Unfortunately, Peru has taken a series of actions over the years to shirk responsibility for repaying the bonds, creating a legacy of breaking the public’s trust. Many of the actions involved a sleight-of-hand to make it look as though Peru was addressing the issue, when in reality the actions devalued the bonds in some way before they were repaid; other moves stripped bondholders of their legal rights.
- Most egregiously, the government originally proposed repaying the bonds at their face value, which is a farce. Due to Peru’s years of hyperinflation and currency devaluation, the face value of the bonds today is virtually worthless – it bears no relation to the value of the land that was taken or the value of the bonds that were given out at the time. That’s because those bonds were based on an old currency, the Sol Oro, which today is worth one-billionth of what it was in 1969. The country’s Constitutional Tribunal ruled this proposal unconstitutional.
- The government also proposed replacing the bonds with new sovereign debt with a maturity of 30 years and no interest, converting a compulsory interest bearing loan into a compulsory interest-free loan and resetting the clock on repayment. The Constitutional Tribunal ruled that this could be an option provided that bondholders retained the right to seek full compensation through legal remedies.
- More recently, in January 2014, Peru’s president, along with the then-minister of economy and finance (and now ambassador to the United States), issued new executive decrees that purport to update the bonds to their current value and provide for payment to bondholders. But instead of using the consumer price index (CPI) method Peru typically uses, the decrees utilize a new dollarization formula that offers bondholders a trivial fraction – less than 0.5 percent – of what they are owed.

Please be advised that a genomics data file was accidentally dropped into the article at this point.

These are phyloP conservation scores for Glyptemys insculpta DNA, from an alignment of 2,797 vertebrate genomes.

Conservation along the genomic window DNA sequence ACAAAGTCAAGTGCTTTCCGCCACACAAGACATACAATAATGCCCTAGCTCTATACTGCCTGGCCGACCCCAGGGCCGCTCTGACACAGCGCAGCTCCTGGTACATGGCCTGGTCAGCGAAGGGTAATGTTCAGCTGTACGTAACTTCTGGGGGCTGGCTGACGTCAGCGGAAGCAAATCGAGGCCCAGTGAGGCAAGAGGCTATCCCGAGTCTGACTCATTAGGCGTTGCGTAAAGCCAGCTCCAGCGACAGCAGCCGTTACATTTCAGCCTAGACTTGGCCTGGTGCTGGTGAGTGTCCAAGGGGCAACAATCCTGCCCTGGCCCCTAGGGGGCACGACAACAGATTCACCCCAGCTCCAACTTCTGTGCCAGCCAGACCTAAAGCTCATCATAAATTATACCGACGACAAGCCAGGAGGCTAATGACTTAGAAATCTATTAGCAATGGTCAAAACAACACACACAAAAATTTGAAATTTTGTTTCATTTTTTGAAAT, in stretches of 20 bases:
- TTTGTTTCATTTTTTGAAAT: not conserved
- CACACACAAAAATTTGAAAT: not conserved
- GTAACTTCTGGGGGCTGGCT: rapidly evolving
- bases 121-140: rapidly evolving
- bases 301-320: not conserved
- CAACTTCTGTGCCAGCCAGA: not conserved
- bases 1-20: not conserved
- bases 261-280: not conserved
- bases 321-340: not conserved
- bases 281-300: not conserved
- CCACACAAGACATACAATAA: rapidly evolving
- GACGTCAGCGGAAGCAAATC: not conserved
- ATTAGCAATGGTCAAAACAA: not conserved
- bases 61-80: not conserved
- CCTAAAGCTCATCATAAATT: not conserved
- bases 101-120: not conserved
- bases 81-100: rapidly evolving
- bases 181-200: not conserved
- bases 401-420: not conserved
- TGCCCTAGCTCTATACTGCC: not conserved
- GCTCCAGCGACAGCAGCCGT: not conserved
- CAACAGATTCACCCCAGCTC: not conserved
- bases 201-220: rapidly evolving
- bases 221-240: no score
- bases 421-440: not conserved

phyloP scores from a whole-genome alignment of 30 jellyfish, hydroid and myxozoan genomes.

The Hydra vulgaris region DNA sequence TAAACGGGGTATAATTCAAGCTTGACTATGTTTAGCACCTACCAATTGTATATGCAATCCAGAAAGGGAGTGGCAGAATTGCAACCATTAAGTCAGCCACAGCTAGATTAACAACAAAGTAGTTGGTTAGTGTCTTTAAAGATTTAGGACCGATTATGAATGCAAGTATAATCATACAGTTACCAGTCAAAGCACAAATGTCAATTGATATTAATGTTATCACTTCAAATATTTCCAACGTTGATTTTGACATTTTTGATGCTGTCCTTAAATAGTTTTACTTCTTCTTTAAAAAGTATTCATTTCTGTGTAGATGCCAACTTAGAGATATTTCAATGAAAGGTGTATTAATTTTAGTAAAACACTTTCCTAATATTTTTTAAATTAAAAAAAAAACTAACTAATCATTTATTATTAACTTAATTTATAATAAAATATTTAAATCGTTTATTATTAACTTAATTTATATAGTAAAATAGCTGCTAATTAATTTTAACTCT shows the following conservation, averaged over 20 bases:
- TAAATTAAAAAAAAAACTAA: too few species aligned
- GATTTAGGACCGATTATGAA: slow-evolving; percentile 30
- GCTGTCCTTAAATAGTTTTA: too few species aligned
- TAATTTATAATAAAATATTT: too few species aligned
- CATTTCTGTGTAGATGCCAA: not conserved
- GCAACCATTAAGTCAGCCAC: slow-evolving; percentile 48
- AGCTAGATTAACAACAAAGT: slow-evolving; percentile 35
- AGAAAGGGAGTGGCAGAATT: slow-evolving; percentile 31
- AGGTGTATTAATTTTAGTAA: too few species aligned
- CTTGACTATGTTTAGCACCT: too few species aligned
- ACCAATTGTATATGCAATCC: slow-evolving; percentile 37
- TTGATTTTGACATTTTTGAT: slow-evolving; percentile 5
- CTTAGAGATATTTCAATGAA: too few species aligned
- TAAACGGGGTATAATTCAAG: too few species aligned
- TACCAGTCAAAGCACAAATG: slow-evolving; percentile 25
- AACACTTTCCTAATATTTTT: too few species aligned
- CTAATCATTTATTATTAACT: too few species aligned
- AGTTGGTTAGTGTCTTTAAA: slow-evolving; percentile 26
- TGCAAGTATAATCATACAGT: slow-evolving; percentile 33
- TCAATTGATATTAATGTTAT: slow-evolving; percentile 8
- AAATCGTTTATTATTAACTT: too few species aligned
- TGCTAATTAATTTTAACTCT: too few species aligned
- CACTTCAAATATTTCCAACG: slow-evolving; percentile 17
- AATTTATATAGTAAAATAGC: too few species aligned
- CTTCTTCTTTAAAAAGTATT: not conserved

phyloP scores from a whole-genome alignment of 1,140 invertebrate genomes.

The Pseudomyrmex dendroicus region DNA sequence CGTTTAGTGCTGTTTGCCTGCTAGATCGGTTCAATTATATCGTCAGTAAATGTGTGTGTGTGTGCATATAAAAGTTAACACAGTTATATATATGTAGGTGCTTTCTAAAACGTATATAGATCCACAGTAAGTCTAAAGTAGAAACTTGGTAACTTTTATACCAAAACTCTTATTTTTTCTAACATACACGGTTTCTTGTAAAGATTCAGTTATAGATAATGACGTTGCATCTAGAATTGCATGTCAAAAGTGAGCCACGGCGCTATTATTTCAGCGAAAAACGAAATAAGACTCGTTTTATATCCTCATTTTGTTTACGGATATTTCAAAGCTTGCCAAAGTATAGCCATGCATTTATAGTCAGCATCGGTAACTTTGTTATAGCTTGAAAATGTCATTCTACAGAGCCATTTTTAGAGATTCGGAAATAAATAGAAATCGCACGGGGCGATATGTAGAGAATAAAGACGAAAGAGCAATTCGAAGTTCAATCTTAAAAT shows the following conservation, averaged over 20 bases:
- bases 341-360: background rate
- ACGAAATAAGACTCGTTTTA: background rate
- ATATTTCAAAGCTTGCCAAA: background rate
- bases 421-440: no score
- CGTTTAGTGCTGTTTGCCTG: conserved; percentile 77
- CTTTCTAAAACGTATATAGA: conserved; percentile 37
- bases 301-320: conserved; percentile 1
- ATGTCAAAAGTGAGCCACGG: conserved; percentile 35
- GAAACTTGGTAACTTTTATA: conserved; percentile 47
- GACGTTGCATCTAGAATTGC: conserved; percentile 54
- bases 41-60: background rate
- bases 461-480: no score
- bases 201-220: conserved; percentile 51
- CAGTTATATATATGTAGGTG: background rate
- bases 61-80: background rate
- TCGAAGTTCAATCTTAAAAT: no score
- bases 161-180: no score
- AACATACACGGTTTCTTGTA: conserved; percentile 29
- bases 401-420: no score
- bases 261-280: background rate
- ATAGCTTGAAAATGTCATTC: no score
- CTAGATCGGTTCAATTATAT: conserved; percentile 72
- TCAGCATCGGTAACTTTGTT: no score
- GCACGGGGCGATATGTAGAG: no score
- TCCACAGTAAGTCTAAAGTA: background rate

- To put that in context: a 100,000 Soles Oro bond issued in 1973 with 55,000 Soles Oro outstanding would today be worth a trifling 1.84 Nuevos Soles, or $0.58 – not even enough to buy a morning newspaper in Lima. Using the CPI method, that same bond would be worth 751,167 Nuevos Soles or $236,327.
- To put that further in context: according to former Peruvian Minister of Economy Ismael Benavides, Peru conservatively owes $5.1 billion with respect to the agrarian bonds using the CPI methodology. According to a report by an internationally respected accounting firm, the total amount payable by the government, calculated under the dollarization methodology, would be no more than $12-24 million. This same internationally respected accounting firm also estimated the total value of land expropriated by Peru during the agrarian reform at $42.4 billion.
- In the 2014 decrees, Peru also tried to compel bondholders to accept a deal that would require them to waive their legal rights, agree that the government could unilaterally decide not to pay the bonds, and discriminate against bondholders based on their age and other factors.
- Peru also claims that the most recent decrees issued by the MEF merely comply with a July 2013 Constitutional Tribunal decision. The July 2013 Constitutional Tribunal decision is a total farce. The July 2013 decision was decided with a “majority” of 3 out of 6 justices after a new draft was substituted at the last minute in place of a prior draft decision, which had been worked on for two years and had been approved by a true majority. The substitution was a result of undue influence and public pressure from the Peruvian President. Further, the then and current President of the Constitutional Tribunal, Oscar Urviola, has admitted the July 2013 decision was doctored, including through the use of white-out to erase language and the signature of a justice on the tribunal.